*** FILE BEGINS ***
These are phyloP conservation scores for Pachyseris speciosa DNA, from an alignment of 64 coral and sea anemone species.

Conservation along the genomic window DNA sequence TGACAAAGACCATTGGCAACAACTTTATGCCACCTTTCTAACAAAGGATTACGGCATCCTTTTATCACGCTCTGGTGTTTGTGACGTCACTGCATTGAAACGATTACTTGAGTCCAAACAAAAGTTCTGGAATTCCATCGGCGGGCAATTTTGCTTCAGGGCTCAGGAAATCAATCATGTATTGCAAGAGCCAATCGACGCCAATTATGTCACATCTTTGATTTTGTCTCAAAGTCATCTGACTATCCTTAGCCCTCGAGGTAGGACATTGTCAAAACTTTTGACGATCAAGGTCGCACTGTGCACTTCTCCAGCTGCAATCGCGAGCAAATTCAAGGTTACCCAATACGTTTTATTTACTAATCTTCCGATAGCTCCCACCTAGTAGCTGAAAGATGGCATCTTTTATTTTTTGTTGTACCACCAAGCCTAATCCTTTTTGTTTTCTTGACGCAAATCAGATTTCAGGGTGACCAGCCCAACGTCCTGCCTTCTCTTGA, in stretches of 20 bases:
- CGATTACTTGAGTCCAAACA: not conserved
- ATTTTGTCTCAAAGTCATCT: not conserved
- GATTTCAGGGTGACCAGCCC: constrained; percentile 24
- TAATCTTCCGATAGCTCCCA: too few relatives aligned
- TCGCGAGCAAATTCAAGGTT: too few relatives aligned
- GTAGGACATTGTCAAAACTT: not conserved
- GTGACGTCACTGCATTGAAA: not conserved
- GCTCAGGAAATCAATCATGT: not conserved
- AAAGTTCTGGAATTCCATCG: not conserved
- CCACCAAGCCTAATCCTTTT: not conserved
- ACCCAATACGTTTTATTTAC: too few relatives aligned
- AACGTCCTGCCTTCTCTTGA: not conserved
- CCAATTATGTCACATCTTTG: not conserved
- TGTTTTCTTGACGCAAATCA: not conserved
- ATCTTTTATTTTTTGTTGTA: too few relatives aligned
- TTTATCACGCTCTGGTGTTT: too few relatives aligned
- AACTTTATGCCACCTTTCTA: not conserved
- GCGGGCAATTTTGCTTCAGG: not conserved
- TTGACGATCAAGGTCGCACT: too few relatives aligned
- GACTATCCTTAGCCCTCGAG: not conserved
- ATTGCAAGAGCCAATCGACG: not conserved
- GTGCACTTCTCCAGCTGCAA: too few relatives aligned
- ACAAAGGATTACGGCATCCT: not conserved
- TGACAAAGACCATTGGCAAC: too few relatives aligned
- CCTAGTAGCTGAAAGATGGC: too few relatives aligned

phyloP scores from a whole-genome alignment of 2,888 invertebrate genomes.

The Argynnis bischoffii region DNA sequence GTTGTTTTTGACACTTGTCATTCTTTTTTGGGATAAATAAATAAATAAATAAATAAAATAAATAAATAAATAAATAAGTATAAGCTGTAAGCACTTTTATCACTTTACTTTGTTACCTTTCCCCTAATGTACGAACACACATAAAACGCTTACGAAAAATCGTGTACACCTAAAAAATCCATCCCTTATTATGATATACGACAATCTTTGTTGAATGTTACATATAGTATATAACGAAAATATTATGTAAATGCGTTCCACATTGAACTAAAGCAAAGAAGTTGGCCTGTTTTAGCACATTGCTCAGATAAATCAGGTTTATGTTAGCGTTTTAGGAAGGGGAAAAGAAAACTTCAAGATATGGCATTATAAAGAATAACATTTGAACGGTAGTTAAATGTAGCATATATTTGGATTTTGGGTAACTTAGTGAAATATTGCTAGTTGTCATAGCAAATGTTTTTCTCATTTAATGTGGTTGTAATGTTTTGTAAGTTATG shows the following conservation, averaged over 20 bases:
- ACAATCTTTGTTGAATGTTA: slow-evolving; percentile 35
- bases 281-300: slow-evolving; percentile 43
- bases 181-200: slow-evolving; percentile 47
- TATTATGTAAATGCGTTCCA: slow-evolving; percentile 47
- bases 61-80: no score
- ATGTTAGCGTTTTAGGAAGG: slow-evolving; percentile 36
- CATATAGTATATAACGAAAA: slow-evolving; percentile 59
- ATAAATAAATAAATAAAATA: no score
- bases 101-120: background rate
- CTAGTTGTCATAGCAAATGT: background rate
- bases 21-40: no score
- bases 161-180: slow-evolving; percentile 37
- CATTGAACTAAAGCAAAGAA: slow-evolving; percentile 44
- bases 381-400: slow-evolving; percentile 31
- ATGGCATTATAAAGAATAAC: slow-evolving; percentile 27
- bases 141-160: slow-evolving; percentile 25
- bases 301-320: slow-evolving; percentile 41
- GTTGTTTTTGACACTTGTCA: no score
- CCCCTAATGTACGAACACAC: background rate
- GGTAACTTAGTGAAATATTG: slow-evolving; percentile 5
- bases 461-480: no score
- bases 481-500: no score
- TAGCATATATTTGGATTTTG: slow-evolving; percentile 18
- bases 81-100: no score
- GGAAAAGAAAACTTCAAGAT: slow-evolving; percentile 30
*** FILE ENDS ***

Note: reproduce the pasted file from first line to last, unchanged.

These are phyloP conservation scores for Pachyseris speciosa DNA, from an alignment of 64 coral and sea anemone species.

Conservation along the genomic window DNA sequence TGACAAAGACCATTGGCAACAACTTTATGCCACCTTTCTAACAAAGGATTACGGCATCCTTTTATCACGCTCTGGTGTTTGTGACGTCACTGCATTGAAACGATTACTTGAGTCCAAACAAAAGTTCTGGAATTCCATCGGCGGGCAATTTTGCTTCAGGGCTCAGGAAATCAATCATGTATTGCAAGAGCCAATCGACGCCAATTATGTCACATCTTTGATTTTGTCTCAAAGTCATCTGACTATCCTTAGCCCTCGAGGTAGGACATTGTCAAAACTTTTGACGATCAAGGTCGCACTGTGCACTTCTCCAGCTGCAATCGCGAGCAAATTCAAGGTTACCCAATACGTTTTATTTACTAATCTTCCGATAGCTCCCACCTAGTAGCTGAAAGATGGCATCTTTTATTTTTTGTTGTACCACCAAGCCTAATCCTTTTTGTTTTCTTGACGCAAATCAGATTTCAGGGTGACCAGCCCAACGTCCTGCCTTCTCTTGA, in stretches of 20 bases:
- CGATTACTTGAGTCCAAACA: not conserved
- ATTTTGTCTCAAAGTCATCT: not conserved
- GATTTCAGGGTGACCAGCCC: constrained; percentile 24
- TAATCTTCCGATAGCTCCCA: too few relatives aligned
- TCGCGAGCAAATTCAAGGTT: too few relatives aligned
- GTAGGACATTGTCAAAACTT: not conserved
- GTGACGTCACTGCATTGAAA: not conserved
- GCTCAGGAAATCAATCATGT: not conserved
- AAAGTTCTGGAATTCCATCG: not conserved
- CCACCAAGCCTAATCCTTTT: not conserved
- ACCCAATACGTTTTATTTAC: too few relatives aligned
- AACGTCCTGCCTTCTCTTGA: not conserved
- CCAATTATGTCACATCTTTG: not conserved
- TGTTTTCTTGACGCAAATCA: not conserved
- ATCTTTTATTTTTTGTTGTA: too few relatives aligned
- TTTATCACGCTCTGGTGTTT: too few relatives aligned
- AACTTTATGCCACCTTTCTA: not conserved
- GCGGGCAATTTTGCTTCAGG: not conserved
- TTGACGATCAAGGTCGCACT: too few relatives aligned
- GACTATCCTTAGCCCTCGAG: not conserved
- ATTGCAAGAGCCAATCGACG: not conserved
- GTGCACTTCTCCAGCTGCAA: too few relatives aligned
- ACAAAGGATTACGGCATCCT: not conserved
- TGACAAAGACCATTGGCAAC: too few relatives aligned
- CCTAGTAGCTGAAAGATGGC: too few relatives aligned

phyloP scores from a whole-genome alignment of 2,888 invertebrate genomes.

The Argynnis bischoffii region DNA sequence GTTGTTTTTGACACTTGTCATTCTTTTTTGGGATAAATAAATAAATAAATAAATAAAATAAATAAATAAATAAATAAGTATAAGCTGTAAGCACTTTTATCACTTTACTTTGTTACCTTTCCCCTAATGTACGAACACACATAAAACGCTTACGAAAAATCGTGTACACCTAAAAAATCCATCCCTTATTATGATATACGACAATCTTTGTTGAATGTTACATATAGTATATAACGAAAATATTATGTAAATGCGTTCCACATTGAACTAAAGCAAAGAAGTTGGCCTGTTTTAGCACATTGCTCAGATAAATCAGGTTTATGTTAGCGTTTTAGGAAGGGGAAAAGAAAACTTCAAGATATGGCATTATAAAGAATAACATTTGAACGGTAGTTAAATGTAGCATATATTTGGATTTTGGGTAACTTAGTGAAATATTGCTAGTTGTCATAGCAAATGTTTTTCTCATTTAATGTGGTTGTAATGTTTTGTAAGTTATG shows the following conservation, averaged over 20 bases:
- ACAATCTTTGTTGAATGTTA: slow-evolving; percentile 35
- bases 281-300: slow-evolving; percentile 43
- bases 181-200: slow-evolving; percentile 47
- TATTATGTAAATGCGTTCCA: slow-evolving; percentile 47
- bases 61-80: no score
- ATGTTAGCGTTTTAGGAAGG: slow-evolving; percentile 36
- CATATAGTATATAACGAAAA: slow-evolving; percentile 59
- ATAAATAAATAAATAAAATA: no score
- bases 101-120: background rate
- CTAGTTGTCATAGCAAATGT: background rate
- bases 21-40: no score
- bases 161-180: slow-evolving; percentile 37
- CATTGAACTAAAGCAAAGAA: slow-evolving; percentile 44
- bases 381-400: slow-evolving; percentile 31
- ATGGCATTATAAAGAATAAC: slow-evolving; percentile 27
- bases 141-160: slow-evolving; percentile 25
- bases 301-320: slow-evolving; percentile 41
- GTTGTTTTTGACACTTGTCA: no score
- CCCCTAATGTACGAACACAC: background rate
- GGTAACTTAGTGAAATATTG: slow-evolving; percentile 5
- bases 461-480: no score
- bases 481-500: no score
- TAGCATATATTTGGATTTTG: slow-evolving; percentile 18
- bases 81-100: no score
- GGAAAAGAAAACTTCAAGAT: slow-evolving; percentile 30